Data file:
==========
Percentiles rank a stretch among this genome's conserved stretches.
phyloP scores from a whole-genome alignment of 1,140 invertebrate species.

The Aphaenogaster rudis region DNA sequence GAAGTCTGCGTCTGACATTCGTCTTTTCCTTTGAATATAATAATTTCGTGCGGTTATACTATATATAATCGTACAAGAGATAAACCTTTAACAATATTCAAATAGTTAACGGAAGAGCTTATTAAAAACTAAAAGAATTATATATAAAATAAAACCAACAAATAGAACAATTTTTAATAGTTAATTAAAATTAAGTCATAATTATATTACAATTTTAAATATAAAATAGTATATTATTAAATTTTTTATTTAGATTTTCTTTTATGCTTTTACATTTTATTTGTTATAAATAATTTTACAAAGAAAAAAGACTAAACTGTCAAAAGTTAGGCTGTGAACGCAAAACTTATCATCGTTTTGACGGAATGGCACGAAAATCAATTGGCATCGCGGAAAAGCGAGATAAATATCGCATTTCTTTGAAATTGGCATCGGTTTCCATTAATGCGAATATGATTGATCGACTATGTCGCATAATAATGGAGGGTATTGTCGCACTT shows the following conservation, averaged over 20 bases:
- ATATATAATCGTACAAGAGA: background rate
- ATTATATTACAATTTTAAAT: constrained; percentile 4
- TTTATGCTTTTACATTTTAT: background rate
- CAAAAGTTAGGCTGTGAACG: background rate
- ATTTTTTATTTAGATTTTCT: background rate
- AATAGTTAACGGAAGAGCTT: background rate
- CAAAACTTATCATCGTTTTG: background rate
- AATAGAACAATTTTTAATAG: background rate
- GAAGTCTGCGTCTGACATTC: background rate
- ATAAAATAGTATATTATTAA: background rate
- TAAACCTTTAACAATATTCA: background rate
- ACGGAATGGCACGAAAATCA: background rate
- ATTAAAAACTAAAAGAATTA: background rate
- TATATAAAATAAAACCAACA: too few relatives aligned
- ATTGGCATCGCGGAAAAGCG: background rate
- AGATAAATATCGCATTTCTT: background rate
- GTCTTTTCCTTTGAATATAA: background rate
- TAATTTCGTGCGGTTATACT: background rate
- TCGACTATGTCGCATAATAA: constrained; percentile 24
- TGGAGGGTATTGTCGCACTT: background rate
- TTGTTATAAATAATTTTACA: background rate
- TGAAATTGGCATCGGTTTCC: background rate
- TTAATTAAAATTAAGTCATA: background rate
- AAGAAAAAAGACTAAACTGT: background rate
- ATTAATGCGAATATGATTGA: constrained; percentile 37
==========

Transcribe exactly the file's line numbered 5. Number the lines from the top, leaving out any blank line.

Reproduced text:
- ATTATATTACAATTTTAAAT: constrained; percentile 4